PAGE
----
EXAMPLE: A Washington D.C. statute bans individuals from displaying signs criticizing foreign governments or from congregating in groups of three or more within 500 feet of a foreign embassy. Due to the fact that whether or not picketing in front of an embassy is permitted is determined by the content of the speech, this is a content-based restriction and will not survive strict scrutiny review. Boos v. Barry, 485 U.S. 312 (1988).
In Boos, the Court discussed an important distinction between "content-based" regulations and "viewpoint-based" regulations. The law in question was certainly viewpoint neutral insofar as it did not seek to regulate only speech expressing some particular opinion regarding some particular government. However, the fact that the regulation
“does not favor either side of a public controversy … [but does prohibit] public discussion of an entire topic”
is enough to render it content-based and thus subject to strict scrutiny. Boos at 319. So, content-based regulations can be split into two sub-categories, each of which is subject to strict scrutiny. First, if a law regulates the expression of some viewpoint, it is content-based. Second, if a law regulates the discussion of some topic it is also content-based.
EXAMPLE (1): A Northernstate law prohibits the display of signs which are derogatory towards the pursuit of education within 250 feet of schools. Joey Ramone is walking past a school wearing a t-shirt on which is written “Forget High School – Join a Rock Band!” The prohibition against expressing a particular viewpoint will not pass strict scrutiny review.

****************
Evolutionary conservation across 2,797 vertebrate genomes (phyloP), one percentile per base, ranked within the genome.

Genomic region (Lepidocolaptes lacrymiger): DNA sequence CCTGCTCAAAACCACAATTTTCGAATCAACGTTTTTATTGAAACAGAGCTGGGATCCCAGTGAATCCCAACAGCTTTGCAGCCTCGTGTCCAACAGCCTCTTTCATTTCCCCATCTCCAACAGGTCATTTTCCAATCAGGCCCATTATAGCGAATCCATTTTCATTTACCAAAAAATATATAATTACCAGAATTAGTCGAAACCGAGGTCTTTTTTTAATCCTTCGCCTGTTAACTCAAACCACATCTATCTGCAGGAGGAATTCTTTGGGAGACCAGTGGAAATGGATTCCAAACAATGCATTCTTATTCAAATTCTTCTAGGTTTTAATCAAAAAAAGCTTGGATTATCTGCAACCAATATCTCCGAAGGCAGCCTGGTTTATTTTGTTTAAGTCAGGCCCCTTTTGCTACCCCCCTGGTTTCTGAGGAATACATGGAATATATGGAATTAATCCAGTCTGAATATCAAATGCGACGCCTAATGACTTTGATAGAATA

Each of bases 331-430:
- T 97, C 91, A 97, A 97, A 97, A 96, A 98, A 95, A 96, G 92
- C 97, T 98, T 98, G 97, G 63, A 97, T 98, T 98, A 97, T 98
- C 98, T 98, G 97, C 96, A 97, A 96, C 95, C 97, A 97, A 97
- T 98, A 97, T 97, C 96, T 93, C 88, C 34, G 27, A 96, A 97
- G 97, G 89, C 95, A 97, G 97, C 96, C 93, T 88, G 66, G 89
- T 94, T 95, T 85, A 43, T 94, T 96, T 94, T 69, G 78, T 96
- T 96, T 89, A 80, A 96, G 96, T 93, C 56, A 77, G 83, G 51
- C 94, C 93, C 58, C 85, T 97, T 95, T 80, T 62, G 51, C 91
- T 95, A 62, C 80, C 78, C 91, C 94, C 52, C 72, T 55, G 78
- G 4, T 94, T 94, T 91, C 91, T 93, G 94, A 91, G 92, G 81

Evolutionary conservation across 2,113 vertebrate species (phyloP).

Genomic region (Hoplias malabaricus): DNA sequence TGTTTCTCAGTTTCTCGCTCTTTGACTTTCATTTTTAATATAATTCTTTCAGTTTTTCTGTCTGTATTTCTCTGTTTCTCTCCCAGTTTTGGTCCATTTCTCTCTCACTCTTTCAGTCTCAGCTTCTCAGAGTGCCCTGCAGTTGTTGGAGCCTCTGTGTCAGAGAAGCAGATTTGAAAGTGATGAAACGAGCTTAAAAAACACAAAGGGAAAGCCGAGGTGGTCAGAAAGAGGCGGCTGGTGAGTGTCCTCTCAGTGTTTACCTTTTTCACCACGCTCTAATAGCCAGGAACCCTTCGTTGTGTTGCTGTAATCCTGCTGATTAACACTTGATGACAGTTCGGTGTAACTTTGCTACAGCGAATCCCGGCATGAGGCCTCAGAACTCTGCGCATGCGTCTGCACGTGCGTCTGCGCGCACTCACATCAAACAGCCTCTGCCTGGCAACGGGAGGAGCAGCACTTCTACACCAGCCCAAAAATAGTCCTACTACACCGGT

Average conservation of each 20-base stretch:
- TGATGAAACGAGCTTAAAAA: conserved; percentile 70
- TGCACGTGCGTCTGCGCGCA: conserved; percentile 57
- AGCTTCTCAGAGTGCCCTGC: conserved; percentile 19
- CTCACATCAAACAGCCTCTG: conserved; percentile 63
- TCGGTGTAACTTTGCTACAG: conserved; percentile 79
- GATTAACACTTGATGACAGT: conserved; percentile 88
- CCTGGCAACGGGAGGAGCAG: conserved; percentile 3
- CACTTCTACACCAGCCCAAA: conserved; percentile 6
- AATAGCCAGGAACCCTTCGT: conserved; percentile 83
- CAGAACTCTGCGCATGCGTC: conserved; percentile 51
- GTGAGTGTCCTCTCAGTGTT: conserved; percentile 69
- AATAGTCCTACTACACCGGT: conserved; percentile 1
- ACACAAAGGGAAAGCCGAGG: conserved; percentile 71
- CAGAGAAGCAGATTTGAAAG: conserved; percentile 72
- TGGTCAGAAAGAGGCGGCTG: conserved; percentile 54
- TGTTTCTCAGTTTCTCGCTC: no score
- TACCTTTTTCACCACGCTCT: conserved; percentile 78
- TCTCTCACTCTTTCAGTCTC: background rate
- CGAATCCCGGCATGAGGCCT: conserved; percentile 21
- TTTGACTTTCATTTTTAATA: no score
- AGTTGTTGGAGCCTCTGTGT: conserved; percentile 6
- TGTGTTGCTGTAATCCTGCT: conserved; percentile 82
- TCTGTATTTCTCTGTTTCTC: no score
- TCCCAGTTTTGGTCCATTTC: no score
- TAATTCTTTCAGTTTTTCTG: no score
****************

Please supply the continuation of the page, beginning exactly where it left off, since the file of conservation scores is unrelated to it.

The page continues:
EXAMPLE (2): Another Northernstate law prohibits displaying signs either advocating or criticizing the legality of abortions within 100 feet of an abortion clinic or any hospital or doctor’s office. This viewpoint-neutral regulation which limits the freedom to express any opinion on a particular topic will be subject to strict scrutiny.
Content- Neutral Regulations
Content-neutral speech restrictions are restrictions that
“are justified without reference to the content of the regulated speech….” -Virginia Pharmacy Board v. Virginia Citizens Consumer Council, Inc., 425 U.S. 748, 771 (1976).
Unlike content-based regulations, which are subject to strict scrutiny, content-neutral restrictions will not be found unconstitutional
“provided that they are justified without reference to the content of the regulated speech, that they serve a significant governmental interest, and that in so doing they leave open ample alternative channels for communication of the information.”-Virginia Pharmacy at 771.
Content-neutral regulations are also called “time, place and manner restrictions,” as the regulation seeks not to limit any particular type of speech, but merely to regulate the circumstances under which the speech may take place.